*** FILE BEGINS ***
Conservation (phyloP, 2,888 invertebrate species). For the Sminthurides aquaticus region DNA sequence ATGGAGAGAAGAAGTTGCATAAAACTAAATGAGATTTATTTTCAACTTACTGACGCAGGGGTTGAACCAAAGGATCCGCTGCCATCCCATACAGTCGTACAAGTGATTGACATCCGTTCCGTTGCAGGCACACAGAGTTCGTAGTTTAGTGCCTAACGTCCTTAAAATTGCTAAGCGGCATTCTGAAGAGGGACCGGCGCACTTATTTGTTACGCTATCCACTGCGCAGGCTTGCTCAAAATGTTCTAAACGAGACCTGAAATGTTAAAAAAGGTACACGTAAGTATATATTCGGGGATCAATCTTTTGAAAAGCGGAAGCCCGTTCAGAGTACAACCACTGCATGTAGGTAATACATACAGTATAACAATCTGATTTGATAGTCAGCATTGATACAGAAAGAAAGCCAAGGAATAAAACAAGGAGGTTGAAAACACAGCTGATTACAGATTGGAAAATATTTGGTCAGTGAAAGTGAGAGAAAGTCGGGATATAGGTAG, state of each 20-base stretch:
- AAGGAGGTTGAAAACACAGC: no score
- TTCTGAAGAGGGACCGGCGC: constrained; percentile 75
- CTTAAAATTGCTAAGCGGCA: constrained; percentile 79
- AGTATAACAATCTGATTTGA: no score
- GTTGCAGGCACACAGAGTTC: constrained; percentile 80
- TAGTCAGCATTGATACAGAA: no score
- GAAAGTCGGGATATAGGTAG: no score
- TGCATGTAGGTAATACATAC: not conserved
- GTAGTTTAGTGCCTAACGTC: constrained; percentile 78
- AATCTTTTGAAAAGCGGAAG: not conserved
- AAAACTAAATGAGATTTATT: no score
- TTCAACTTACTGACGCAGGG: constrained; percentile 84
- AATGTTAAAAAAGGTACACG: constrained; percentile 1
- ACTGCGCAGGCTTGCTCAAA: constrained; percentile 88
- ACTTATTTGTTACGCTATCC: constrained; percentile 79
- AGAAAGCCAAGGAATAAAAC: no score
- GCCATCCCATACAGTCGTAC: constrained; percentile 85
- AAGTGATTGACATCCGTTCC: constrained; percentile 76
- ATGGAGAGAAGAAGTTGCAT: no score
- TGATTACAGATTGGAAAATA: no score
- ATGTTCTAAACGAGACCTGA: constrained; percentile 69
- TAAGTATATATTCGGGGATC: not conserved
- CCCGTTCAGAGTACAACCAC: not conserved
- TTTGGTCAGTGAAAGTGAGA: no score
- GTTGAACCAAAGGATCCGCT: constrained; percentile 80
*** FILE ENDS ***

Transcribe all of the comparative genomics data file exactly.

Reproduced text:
Conservation (phyloP, 2,888 invertebrate species). For the Sminthurides aquaticus region DNA sequence ATGGAGAGAAGAAGTTGCATAAAACTAAATGAGATTTATTTTCAACTTACTGACGCAGGGGTTGAACCAAAGGATCCGCTGCCATCCCATACAGTCGTACAAGTGATTGACATCCGTTCCGTTGCAGGCACACAGAGTTCGTAGTTTAGTGCCTAACGTCCTTAAAATTGCTAAGCGGCATTCTGAAGAGGGACCGGCGCACTTATTTGTTACGCTATCCACTGCGCAGGCTTGCTCAAAATGTTCTAAACGAGACCTGAAATGTTAAAAAAGGTACACGTAAGTATATATTCGGGGATCAATCTTTTGAAAAGCGGAAGCCCGTTCAGAGTACAACCACTGCATGTAGGTAATACATACAGTATAACAATCTGATTTGATAGTCAGCATTGATACAGAAAGAAAGCCAAGGAATAAAACAAGGAGGTTGAAAACACAGCTGATTACAGATTGGAAAATATTTGGTCAGTGAAAGTGAGAGAAAGTCGGGATATAGGTAG, state of each 20-base stretch:
- AAGGAGGTTGAAAACACAGC: no score
- TTCTGAAGAGGGACCGGCGC: constrained; percentile 75
- CTTAAAATTGCTAAGCGGCA: constrained; percentile 79
- AGTATAACAATCTGATTTGA: no score
- GTTGCAGGCACACAGAGTTC: constrained; percentile 80
- TAGTCAGCATTGATACAGAA: no score
- GAAAGTCGGGATATAGGTAG: no score
- TGCATGTAGGTAATACATAC: not conserved
- GTAGTTTAGTGCCTAACGTC: constrained; percentile 78
- AATCTTTTGAAAAGCGGAAG: not conserved
- AAAACTAAATGAGATTTATT: no score
- TTCAACTTACTGACGCAGGG: constrained; percentile 84
- AATGTTAAAAAAGGTACACG: constrained; percentile 1
- ACTGCGCAGGCTTGCTCAAA: constrained; percentile 88
- ACTTATTTGTTACGCTATCC: constrained; percentile 79
- AGAAAGCCAAGGAATAAAAC: no score
- GCCATCCCATACAGTCGTAC: constrained; percentile 85
- AAGTGATTGACATCCGTTCC: constrained; percentile 76
- ATGGAGAGAAGAAGTTGCAT: no score
- TGATTACAGATTGGAAAATA: no score
- ATGTTCTAAACGAGACCTGA: constrained; percentile 69
- TAAGTATATATTCGGGGATC: not conserved
- CCCGTTCAGAGTACAACCAC: not conserved
- TTTGGTCAGTGAAAGTGAGA: no score
- GTTGAACCAAAGGATCCGCT: constrained; percentile 80